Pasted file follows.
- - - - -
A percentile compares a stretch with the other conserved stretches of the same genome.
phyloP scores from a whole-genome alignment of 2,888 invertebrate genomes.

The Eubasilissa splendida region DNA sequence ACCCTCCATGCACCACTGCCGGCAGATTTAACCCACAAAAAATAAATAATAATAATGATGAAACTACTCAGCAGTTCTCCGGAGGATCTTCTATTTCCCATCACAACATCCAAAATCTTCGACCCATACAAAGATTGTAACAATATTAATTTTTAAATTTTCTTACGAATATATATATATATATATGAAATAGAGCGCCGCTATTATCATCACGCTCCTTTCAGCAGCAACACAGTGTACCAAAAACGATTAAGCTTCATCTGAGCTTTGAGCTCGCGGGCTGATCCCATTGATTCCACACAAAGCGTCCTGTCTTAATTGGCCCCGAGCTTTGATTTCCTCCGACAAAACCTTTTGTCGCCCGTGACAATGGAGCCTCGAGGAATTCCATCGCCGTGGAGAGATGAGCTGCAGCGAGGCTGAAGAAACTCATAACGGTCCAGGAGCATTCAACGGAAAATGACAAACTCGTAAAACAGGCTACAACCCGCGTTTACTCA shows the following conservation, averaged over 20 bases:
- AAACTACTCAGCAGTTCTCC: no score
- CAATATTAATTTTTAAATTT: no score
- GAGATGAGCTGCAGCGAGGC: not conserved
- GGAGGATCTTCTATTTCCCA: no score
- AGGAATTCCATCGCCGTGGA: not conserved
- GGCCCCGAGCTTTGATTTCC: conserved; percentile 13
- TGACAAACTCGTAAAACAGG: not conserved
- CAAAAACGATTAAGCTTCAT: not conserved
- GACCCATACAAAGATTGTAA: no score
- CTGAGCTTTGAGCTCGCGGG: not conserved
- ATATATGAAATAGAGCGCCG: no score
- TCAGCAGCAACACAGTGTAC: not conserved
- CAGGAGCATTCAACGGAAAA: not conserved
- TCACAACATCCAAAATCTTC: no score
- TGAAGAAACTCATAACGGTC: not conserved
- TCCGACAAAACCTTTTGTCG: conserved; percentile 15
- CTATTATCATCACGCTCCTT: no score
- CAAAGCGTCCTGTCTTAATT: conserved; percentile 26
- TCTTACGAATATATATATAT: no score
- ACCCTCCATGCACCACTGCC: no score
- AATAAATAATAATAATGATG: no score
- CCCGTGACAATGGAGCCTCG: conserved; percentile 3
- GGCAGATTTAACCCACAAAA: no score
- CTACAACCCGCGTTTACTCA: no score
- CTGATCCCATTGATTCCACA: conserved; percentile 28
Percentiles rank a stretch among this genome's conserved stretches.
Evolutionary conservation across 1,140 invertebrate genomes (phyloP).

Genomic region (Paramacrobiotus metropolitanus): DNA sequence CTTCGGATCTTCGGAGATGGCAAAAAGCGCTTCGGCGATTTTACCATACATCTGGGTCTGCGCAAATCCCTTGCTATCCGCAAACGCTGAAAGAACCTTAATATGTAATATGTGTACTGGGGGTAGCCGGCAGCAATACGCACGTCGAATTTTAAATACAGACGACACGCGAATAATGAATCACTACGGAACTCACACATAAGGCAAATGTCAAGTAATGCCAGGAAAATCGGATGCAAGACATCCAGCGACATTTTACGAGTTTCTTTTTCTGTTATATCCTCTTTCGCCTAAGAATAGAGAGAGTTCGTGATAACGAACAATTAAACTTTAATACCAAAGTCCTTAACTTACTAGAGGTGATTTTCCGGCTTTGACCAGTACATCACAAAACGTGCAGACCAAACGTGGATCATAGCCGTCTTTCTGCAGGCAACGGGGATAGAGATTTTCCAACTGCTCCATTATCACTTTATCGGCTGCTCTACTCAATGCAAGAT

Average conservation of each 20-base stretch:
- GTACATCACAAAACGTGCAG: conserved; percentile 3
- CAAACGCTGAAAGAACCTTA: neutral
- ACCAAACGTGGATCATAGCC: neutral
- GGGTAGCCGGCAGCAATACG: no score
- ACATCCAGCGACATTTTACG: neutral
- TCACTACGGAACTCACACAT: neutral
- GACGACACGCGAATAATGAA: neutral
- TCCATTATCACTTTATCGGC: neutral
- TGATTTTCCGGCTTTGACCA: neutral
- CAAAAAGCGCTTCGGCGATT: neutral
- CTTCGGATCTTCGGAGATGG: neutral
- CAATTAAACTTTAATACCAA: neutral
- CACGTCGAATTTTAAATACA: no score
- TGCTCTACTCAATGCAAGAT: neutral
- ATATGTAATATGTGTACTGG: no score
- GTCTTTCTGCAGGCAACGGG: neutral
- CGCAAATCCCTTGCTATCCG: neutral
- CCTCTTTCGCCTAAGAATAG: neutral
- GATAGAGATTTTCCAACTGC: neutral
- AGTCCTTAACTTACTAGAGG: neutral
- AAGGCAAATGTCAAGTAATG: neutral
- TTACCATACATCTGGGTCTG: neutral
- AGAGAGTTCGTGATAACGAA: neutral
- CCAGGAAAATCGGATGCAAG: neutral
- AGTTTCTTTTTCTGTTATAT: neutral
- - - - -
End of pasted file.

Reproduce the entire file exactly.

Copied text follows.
A percentile compares a stretch with the other conserved stretches of the same genome.
phyloP scores from a whole-genome alignment of 2,888 invertebrate genomes.

The Eubasilissa splendida region DNA sequence ACCCTCCATGCACCACTGCCGGCAGATTTAACCCACAAAAAATAAATAATAATAATGATGAAACTACTCAGCAGTTCTCCGGAGGATCTTCTATTTCCCATCACAACATCCAAAATCTTCGACCCATACAAAGATTGTAACAATATTAATTTTTAAATTTTCTTACGAATATATATATATATATATGAAATAGAGCGCCGCTATTATCATCACGCTCCTTTCAGCAGCAACACAGTGTACCAAAAACGATTAAGCTTCATCTGAGCTTTGAGCTCGCGGGCTGATCCCATTGATTCCACACAAAGCGTCCTGTCTTAATTGGCCCCGAGCTTTGATTTCCTCCGACAAAACCTTTTGTCGCCCGTGACAATGGAGCCTCGAGGAATTCCATCGCCGTGGAGAGATGAGCTGCAGCGAGGCTGAAGAAACTCATAACGGTCCAGGAGCATTCAACGGAAAATGACAAACTCGTAAAACAGGCTACAACCCGCGTTTACTCA shows the following conservation, averaged over 20 bases:
- AAACTACTCAGCAGTTCTCC: no score
- CAATATTAATTTTTAAATTT: no score
- GAGATGAGCTGCAGCGAGGC: not conserved
- GGAGGATCTTCTATTTCCCA: no score
- AGGAATTCCATCGCCGTGGA: not conserved
- GGCCCCGAGCTTTGATTTCC: conserved; percentile 13
- TGACAAACTCGTAAAACAGG: not conserved
- CAAAAACGATTAAGCTTCAT: not conserved
- GACCCATACAAAGATTGTAA: no score
- CTGAGCTTTGAGCTCGCGGG: not conserved
- ATATATGAAATAGAGCGCCG: no score
- TCAGCAGCAACACAGTGTAC: not conserved
- CAGGAGCATTCAACGGAAAA: not conserved
- TCACAACATCCAAAATCTTC: no score
- TGAAGAAACTCATAACGGTC: not conserved
- TCCGACAAAACCTTTTGTCG: conserved; percentile 15
- CTATTATCATCACGCTCCTT: no score
- CAAAGCGTCCTGTCTTAATT: conserved; percentile 26
- TCTTACGAATATATATATAT: no score
- ACCCTCCATGCACCACTGCC: no score
- AATAAATAATAATAATGATG: no score
- CCCGTGACAATGGAGCCTCG: conserved; percentile 3
- GGCAGATTTAACCCACAAAA: no score
- CTACAACCCGCGTTTACTCA: no score
- CTGATCCCATTGATTCCACA: conserved; percentile 28
Percentiles rank a stretch among this genome's conserved stretches.
Evolutionary conservation across 1,140 invertebrate genomes (phyloP).

Genomic region (Paramacrobiotus metropolitanus): DNA sequence CTTCGGATCTTCGGAGATGGCAAAAAGCGCTTCGGCGATTTTACCATACATCTGGGTCTGCGCAAATCCCTTGCTATCCGCAAACGCTGAAAGAACCTTAATATGTAATATGTGTACTGGGGGTAGCCGGCAGCAATACGCACGTCGAATTTTAAATACAGACGACACGCGAATAATGAATCACTACGGAACTCACACATAAGGCAAATGTCAAGTAATGCCAGGAAAATCGGATGCAAGACATCCAGCGACATTTTACGAGTTTCTTTTTCTGTTATATCCTCTTTCGCCTAAGAATAGAGAGAGTTCGTGATAACGAACAATTAAACTTTAATACCAAAGTCCTTAACTTACTAGAGGTGATTTTCCGGCTTTGACCAGTACATCACAAAACGTGCAGACCAAACGTGGATCATAGCCGTCTTTCTGCAGGCAACGGGGATAGAGATTTTCCAACTGCTCCATTATCACTTTATCGGCTGCTCTACTCAATGCAAGAT

Average conservation of each 20-base stretch:
- GTACATCACAAAACGTGCAG: conserved; percentile 3
- CAAACGCTGAAAGAACCTTA: neutral
- ACCAAACGTGGATCATAGCC: neutral
- GGGTAGCCGGCAGCAATACG: no score
- ACATCCAGCGACATTTTACG: neutral
- TCACTACGGAACTCACACAT: neutral
- GACGACACGCGAATAATGAA: neutral
- TCCATTATCACTTTATCGGC: neutral
- TGATTTTCCGGCTTTGACCA: neutral
- CAAAAAGCGCTTCGGCGATT: neutral
- CTTCGGATCTTCGGAGATGG: neutral
- CAATTAAACTTTAATACCAA: neutral
- CACGTCGAATTTTAAATACA: no score
- TGCTCTACTCAATGCAAGAT: neutral
- ATATGTAATATGTGTACTGG: no score
- GTCTTTCTGCAGGCAACGGG: neutral
- CGCAAATCCCTTGCTATCCG: neutral
- CCTCTTTCGCCTAAGAATAG: neutral
- GATAGAGATTTTCCAACTGC: neutral
- AGTCCTTAACTTACTAGAGG: neutral
- AAGGCAAATGTCAAGTAATG: neutral
- TTACCATACATCTGGGTCTG: neutral
- AGAGAGTTCGTGATAACGAA: neutral
- CCAGGAAAATCGGATGCAAG: neutral
- AGTTTCTTTTTCTGTTATAT: neutral